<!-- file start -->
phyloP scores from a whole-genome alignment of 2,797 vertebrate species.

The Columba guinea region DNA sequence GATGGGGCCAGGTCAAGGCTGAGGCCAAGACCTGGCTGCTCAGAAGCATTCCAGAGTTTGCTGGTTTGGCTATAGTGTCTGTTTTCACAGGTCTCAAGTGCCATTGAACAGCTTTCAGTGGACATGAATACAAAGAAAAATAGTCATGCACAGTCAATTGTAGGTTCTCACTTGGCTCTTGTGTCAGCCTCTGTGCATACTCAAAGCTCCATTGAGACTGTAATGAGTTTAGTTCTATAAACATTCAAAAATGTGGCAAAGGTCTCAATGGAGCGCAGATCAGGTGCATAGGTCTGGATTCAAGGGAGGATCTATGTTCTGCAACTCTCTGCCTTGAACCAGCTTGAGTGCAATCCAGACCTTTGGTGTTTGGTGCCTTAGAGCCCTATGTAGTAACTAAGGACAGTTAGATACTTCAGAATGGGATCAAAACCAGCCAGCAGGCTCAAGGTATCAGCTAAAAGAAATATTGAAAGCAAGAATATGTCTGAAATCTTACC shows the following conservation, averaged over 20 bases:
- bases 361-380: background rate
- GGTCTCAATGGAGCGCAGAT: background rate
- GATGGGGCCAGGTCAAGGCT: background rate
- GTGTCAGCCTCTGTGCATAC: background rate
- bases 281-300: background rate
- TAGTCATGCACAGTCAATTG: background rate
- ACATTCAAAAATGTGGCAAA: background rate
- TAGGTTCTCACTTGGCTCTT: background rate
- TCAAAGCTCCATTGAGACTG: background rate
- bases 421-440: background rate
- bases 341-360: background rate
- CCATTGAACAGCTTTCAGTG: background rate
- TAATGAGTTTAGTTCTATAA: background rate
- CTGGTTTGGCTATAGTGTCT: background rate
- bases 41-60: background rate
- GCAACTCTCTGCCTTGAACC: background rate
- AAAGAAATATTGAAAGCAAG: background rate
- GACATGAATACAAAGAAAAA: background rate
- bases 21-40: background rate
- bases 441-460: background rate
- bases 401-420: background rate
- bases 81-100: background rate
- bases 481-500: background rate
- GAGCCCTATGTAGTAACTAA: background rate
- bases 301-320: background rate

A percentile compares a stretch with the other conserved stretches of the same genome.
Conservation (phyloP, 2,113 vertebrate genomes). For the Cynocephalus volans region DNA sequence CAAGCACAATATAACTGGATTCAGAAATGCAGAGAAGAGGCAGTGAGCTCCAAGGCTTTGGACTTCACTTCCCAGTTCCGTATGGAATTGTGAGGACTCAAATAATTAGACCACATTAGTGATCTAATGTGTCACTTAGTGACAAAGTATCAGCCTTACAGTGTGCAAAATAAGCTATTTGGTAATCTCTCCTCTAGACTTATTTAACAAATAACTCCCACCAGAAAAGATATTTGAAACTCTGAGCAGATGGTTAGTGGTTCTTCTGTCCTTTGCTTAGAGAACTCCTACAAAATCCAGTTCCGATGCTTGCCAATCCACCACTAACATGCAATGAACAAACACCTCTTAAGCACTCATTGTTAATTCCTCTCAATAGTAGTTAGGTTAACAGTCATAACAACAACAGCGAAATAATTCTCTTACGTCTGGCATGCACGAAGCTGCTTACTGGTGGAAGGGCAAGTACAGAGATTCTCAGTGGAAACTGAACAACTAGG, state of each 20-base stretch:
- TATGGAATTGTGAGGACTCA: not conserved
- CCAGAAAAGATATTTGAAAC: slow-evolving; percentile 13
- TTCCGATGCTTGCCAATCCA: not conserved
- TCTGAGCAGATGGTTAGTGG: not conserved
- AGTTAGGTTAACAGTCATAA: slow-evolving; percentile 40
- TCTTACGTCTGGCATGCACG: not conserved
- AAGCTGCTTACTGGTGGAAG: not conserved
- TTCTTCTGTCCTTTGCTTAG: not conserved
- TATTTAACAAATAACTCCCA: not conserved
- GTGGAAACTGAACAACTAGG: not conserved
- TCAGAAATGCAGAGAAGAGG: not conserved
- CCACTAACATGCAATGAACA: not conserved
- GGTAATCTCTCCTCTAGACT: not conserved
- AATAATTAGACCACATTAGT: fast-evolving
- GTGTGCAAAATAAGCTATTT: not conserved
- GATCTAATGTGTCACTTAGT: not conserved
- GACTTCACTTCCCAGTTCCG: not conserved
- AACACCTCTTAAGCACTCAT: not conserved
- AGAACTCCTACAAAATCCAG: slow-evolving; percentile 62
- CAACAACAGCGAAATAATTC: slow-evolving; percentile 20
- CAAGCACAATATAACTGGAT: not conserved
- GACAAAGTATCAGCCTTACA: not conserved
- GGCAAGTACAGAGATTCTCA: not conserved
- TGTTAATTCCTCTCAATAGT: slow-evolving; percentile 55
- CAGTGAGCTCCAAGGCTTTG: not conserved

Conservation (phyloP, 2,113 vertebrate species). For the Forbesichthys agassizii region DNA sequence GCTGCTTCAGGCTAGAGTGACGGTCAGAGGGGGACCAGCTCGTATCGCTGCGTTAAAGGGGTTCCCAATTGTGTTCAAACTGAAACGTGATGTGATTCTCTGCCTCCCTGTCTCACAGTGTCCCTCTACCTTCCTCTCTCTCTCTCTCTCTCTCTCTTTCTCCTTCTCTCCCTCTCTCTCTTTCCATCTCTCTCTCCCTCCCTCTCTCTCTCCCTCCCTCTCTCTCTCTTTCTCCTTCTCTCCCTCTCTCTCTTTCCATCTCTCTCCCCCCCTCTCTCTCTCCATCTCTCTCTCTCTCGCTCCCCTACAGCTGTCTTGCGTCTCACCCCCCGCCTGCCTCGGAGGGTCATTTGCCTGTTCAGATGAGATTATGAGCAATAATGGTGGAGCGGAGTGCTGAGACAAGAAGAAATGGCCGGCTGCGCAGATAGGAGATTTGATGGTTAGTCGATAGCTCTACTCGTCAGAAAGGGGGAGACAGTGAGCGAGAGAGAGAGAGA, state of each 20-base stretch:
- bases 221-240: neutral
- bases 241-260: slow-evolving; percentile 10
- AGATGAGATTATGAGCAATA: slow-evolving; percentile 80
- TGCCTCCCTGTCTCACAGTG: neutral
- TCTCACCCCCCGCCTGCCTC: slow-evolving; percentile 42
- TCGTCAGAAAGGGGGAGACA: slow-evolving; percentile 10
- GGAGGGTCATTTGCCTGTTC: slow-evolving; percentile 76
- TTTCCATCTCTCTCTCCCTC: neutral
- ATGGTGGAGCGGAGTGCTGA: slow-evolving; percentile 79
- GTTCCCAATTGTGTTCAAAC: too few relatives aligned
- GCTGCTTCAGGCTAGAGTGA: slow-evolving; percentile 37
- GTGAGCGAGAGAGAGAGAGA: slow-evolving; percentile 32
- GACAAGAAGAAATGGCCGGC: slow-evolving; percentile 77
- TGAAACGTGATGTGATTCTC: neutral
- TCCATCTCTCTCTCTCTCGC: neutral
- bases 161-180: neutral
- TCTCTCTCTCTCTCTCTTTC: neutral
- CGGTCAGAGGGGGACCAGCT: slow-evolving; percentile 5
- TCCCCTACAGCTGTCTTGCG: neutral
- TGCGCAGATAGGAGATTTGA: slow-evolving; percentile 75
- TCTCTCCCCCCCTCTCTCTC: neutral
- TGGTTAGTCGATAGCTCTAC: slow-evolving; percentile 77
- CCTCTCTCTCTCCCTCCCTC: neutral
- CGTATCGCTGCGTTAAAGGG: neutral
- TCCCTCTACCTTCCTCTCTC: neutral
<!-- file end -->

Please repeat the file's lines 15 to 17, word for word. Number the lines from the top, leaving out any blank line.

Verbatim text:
- TAATGAGTTTAGTTCTATAA: background rate
- CTGGTTTGGCTATAGTGTCT: background rate
- bases 41-60: background rate